Making the Logic Flow: Micro-essay Paragraph Structure

Micro-essay Paragraph Structure

Markers of essays often complain that student essays lack a clear structure. What they mean is that the material presented isn’t connected in a logical way. It isn’t uncommon to read essays that contain relevant content, but which are written in a haphazard, almost scattergun way, with disconnected sentences and paragraphs jumping from one point to another with little linkage between them. The way to create a clear structure is through the correct use of paragraphs, especially the correct use of topic and linking sentences. To ensure that your essays are put together logically, you need to know what essay structure is all about.

Developing essay structure is really quite easy, but it takes practice. The trick is to treat each paragraph in your essay as a micro-essay. Just like your essay, each paragraph should have an introduction, body and conclusion:

  • The introduction to your paragraph is known as the topic sentence. Topic sentences simply summarise or introduce what you are going to say in your paragraph.
  • The body of the paragraph then expands on this sentence by providing definitions, evidence and further explanation. Often the body of the paragraph contains an example to emphasise the main point introduced in the topic sentence.
  • The conclusion of the paragraph is known as the linking sentence, which simply links the paragraph to the next paragraph. You normally do this automatically, but when dealing with complex information and issues, and especially when cutting and pasting sentences and paragraphs from one part of your essay to another, it’s easy for the logical structure of your micro-essays (the paragraphs) to disappear.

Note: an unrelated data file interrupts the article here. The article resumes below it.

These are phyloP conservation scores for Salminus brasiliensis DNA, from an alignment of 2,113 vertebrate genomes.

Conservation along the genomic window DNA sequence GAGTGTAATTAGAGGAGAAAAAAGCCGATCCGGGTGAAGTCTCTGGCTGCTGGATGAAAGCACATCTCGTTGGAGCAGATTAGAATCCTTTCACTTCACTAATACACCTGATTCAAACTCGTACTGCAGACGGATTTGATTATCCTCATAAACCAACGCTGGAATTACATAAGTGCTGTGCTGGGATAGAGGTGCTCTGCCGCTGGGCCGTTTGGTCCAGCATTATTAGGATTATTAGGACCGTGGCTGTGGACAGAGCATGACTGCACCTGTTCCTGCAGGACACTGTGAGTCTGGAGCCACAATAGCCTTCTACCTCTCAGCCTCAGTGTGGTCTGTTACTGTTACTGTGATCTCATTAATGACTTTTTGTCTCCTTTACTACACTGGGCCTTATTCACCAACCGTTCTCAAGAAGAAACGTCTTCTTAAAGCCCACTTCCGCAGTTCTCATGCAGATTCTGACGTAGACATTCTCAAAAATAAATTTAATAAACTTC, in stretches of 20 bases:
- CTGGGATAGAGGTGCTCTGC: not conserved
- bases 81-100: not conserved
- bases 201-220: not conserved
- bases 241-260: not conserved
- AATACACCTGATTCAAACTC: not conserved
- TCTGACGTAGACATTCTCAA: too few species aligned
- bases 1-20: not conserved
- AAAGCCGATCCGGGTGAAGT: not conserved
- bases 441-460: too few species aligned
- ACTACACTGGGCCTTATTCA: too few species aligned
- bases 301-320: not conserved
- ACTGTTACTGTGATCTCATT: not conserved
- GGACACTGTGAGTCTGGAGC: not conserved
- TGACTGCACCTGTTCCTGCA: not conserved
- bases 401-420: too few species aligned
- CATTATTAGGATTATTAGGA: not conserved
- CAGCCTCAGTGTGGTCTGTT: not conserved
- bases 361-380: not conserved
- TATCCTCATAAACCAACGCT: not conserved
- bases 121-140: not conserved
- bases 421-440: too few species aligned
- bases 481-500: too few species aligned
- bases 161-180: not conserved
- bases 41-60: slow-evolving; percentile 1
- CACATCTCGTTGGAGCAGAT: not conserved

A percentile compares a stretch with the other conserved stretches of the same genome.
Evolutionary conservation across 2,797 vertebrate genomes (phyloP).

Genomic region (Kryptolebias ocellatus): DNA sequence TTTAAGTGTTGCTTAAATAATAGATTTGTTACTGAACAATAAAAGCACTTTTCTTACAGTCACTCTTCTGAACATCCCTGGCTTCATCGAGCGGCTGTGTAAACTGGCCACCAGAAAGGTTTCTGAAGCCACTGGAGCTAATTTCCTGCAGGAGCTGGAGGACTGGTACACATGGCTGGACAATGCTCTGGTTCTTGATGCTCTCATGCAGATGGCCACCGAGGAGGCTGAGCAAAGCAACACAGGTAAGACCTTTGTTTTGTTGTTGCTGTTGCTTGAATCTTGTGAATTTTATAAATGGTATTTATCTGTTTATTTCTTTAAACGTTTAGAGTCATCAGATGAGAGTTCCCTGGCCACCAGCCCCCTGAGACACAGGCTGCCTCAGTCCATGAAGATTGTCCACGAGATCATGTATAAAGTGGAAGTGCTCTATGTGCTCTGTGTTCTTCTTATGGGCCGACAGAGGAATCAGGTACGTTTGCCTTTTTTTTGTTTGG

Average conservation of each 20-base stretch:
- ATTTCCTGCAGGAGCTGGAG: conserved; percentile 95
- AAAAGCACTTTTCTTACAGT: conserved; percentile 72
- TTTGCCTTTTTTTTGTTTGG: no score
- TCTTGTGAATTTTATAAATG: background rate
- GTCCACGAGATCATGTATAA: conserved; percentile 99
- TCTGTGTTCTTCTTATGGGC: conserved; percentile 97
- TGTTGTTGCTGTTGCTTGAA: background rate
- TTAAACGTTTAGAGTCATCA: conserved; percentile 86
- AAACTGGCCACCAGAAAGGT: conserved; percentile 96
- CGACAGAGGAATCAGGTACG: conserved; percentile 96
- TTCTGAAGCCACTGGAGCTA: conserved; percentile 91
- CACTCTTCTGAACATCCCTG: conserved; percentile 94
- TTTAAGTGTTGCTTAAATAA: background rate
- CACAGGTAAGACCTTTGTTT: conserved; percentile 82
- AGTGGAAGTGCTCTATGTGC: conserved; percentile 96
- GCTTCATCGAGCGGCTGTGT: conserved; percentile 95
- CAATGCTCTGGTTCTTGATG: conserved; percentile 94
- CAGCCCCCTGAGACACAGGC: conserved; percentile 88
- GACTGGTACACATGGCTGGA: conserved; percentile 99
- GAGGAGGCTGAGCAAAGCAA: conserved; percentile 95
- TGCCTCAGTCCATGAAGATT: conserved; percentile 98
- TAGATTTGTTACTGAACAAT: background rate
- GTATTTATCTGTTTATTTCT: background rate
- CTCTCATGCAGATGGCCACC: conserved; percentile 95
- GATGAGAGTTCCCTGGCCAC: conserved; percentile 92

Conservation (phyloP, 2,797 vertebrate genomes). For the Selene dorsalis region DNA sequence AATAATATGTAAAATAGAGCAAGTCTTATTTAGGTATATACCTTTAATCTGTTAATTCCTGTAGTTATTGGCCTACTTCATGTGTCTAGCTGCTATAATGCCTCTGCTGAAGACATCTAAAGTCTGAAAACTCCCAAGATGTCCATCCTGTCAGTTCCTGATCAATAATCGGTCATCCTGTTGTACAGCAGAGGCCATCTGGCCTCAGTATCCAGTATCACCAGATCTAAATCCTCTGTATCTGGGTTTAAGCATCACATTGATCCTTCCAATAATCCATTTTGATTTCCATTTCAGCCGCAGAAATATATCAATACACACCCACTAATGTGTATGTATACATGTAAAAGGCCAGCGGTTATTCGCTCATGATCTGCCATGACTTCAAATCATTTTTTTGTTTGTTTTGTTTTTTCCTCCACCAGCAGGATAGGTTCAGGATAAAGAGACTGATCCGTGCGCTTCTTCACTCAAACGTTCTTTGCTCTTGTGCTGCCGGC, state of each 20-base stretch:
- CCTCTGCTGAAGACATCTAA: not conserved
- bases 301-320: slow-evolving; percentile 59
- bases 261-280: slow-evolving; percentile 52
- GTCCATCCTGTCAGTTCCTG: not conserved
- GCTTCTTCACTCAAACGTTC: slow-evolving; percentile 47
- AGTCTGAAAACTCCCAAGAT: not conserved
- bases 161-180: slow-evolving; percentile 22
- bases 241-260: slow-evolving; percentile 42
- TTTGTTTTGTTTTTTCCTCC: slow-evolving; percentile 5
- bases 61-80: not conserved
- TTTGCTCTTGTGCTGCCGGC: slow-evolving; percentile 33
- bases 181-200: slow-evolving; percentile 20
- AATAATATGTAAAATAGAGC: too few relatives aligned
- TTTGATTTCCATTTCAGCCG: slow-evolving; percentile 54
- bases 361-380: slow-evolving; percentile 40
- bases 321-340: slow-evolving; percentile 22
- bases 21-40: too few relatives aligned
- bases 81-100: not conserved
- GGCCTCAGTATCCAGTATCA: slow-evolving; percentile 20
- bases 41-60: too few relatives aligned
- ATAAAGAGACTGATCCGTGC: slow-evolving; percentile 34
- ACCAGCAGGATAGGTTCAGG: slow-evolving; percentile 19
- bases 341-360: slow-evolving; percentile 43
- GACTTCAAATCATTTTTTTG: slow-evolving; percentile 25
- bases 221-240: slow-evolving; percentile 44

It follows from the above that paragraphs cannot be one or two sentences long. The use of many one- or two-sentence paragraphs is a tell-tale sign that the micro-essay structure is missing. Conversely, paragraphs should not be a page or more in length. Each paragraph should contain one main point which is defined, clarified and supported with evidence.

Subheadings: A word of caution

The use of subheadings in an essay is a matter of individual preference. In general, avoid the use of subheadings for relatively short essays (below 3000 words). Subheadings are best used to break up lengthy text, especially when it may not all be read in one sitting. The danger in using subheadings is that you might fail to provide proper topic and linking sentences, making your essay disjointed and losing you marks. Even when you use subheadings, your microessay structure should stay intact—that is, your paragraphs should still be linked together in a logical way. The rule of thumb when using subheadings is not to use them as an excuse for not linking what comes before and after the heading. The essay must still maintain a clear structure.